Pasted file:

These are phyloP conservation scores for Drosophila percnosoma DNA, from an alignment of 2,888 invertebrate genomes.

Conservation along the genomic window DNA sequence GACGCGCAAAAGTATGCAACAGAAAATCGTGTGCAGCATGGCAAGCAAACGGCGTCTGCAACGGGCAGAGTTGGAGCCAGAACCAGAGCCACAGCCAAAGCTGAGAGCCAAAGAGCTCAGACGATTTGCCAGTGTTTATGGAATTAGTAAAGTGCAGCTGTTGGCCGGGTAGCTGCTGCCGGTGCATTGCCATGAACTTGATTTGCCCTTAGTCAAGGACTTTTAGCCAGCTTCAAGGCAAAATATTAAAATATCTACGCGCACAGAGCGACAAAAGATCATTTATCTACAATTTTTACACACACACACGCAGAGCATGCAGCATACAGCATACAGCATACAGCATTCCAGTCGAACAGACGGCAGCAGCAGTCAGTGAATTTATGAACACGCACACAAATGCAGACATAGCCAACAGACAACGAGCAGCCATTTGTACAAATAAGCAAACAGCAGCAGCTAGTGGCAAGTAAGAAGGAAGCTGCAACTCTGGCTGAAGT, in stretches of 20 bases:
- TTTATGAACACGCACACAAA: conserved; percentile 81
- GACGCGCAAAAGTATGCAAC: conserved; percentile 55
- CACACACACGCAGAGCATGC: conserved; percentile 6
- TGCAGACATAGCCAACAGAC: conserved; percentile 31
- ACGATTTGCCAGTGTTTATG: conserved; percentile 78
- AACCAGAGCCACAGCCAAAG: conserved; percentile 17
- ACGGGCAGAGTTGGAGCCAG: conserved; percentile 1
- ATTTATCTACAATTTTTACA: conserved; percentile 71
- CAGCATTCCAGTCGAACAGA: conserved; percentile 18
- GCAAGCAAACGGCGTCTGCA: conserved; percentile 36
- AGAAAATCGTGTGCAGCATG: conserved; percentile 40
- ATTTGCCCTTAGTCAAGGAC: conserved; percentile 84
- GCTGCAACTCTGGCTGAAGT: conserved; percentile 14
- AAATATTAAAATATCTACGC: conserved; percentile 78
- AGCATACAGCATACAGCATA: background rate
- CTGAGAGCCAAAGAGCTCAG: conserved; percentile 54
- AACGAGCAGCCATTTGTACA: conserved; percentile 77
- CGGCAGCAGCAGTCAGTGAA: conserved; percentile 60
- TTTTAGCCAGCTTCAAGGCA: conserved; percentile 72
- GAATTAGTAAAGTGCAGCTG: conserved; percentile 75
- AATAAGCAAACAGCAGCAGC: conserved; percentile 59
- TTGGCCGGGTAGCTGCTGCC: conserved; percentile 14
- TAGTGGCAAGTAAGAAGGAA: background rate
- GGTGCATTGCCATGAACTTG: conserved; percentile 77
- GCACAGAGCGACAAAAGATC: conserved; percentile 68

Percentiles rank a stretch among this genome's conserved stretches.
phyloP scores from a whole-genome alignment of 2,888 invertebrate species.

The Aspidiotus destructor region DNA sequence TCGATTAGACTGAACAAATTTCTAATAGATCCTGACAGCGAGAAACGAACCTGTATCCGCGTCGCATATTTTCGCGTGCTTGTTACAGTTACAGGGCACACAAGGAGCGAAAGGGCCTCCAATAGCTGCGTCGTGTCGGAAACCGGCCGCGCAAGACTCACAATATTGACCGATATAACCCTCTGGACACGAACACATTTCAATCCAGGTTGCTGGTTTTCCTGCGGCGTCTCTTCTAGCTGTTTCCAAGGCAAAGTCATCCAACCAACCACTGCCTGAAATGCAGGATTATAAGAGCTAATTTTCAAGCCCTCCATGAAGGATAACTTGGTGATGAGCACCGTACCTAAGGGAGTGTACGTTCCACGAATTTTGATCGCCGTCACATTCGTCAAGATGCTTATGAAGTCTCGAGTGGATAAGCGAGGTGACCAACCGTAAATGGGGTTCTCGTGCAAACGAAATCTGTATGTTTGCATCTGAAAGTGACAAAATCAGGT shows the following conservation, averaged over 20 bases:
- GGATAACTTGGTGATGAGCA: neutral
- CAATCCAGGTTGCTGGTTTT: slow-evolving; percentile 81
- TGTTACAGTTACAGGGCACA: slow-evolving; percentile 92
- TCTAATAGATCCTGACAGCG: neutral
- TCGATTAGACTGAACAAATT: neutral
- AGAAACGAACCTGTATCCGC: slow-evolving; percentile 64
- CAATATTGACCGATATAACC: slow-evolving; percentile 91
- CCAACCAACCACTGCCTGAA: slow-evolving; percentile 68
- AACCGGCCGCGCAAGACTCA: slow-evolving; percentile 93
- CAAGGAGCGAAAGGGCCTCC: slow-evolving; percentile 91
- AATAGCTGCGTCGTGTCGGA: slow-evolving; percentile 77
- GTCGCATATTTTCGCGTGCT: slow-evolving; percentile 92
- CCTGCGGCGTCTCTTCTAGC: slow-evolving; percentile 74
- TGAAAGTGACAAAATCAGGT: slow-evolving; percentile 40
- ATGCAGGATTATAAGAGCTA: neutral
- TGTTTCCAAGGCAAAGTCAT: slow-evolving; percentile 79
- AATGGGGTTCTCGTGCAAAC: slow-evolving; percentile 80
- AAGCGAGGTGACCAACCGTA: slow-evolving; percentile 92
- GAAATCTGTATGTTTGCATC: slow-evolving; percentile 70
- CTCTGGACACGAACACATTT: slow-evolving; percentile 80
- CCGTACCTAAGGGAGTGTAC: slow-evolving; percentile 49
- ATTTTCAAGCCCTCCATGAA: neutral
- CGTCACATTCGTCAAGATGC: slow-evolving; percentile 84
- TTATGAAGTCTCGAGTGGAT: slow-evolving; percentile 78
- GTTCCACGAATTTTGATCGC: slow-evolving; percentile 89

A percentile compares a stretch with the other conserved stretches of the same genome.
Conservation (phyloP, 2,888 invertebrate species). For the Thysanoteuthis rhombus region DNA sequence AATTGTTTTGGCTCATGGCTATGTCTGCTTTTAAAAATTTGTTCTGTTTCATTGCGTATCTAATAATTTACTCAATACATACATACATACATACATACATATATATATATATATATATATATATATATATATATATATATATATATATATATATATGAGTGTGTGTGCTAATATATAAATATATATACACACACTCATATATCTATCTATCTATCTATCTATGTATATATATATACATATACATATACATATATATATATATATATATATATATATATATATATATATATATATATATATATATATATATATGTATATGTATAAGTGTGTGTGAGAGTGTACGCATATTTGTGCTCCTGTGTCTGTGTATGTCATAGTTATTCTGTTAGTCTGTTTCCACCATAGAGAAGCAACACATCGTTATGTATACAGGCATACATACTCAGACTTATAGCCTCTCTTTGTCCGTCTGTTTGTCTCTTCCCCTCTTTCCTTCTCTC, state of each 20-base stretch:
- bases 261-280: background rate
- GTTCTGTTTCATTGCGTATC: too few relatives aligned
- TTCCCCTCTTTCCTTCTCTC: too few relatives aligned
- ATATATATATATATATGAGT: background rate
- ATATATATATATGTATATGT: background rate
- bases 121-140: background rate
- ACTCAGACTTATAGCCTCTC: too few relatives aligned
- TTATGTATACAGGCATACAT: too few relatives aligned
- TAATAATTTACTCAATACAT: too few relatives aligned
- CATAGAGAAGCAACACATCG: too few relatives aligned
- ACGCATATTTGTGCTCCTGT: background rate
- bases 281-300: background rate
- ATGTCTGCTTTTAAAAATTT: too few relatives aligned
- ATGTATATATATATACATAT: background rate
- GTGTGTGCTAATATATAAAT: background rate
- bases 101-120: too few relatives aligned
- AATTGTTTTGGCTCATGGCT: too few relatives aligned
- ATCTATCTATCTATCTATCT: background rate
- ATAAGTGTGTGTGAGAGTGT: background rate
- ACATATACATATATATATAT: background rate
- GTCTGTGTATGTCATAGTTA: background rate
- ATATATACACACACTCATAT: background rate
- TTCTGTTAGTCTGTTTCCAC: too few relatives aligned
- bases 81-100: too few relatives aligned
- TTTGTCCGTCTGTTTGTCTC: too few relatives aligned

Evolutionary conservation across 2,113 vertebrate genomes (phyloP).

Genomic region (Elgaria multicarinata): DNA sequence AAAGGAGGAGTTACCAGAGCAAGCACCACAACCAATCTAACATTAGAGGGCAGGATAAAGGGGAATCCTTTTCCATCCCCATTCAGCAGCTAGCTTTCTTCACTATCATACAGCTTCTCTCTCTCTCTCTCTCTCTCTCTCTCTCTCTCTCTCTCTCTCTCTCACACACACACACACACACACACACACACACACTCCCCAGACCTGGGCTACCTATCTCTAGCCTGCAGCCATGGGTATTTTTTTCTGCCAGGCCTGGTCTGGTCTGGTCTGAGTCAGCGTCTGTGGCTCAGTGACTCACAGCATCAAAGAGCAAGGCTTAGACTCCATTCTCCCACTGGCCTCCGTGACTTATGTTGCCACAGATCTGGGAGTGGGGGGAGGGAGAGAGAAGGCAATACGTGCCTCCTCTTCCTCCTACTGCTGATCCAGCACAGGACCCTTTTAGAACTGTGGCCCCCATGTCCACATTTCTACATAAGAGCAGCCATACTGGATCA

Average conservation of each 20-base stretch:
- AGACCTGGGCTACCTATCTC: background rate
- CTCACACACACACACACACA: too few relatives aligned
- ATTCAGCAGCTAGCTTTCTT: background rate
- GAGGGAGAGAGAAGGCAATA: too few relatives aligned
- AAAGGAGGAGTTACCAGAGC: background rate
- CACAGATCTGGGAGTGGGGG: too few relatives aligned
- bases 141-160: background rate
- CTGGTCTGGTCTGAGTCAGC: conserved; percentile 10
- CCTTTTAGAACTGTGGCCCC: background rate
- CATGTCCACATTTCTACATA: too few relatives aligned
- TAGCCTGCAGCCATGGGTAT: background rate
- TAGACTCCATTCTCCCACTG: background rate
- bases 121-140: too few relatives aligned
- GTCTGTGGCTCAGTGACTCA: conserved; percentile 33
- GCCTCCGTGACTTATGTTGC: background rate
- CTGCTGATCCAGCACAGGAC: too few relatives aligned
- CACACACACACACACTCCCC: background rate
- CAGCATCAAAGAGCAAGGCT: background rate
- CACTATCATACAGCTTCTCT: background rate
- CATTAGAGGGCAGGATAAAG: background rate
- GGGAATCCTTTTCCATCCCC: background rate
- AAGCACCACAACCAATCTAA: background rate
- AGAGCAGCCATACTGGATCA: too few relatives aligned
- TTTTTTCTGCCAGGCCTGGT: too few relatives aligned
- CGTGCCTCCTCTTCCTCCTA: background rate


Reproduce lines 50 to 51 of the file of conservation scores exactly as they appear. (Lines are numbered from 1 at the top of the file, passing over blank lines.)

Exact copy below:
- CTCTGGACACGAACACATTT: slow-evolving; percentile 80
- CCGTACCTAAGGGAGTGTAC: slow-evolving; percentile 49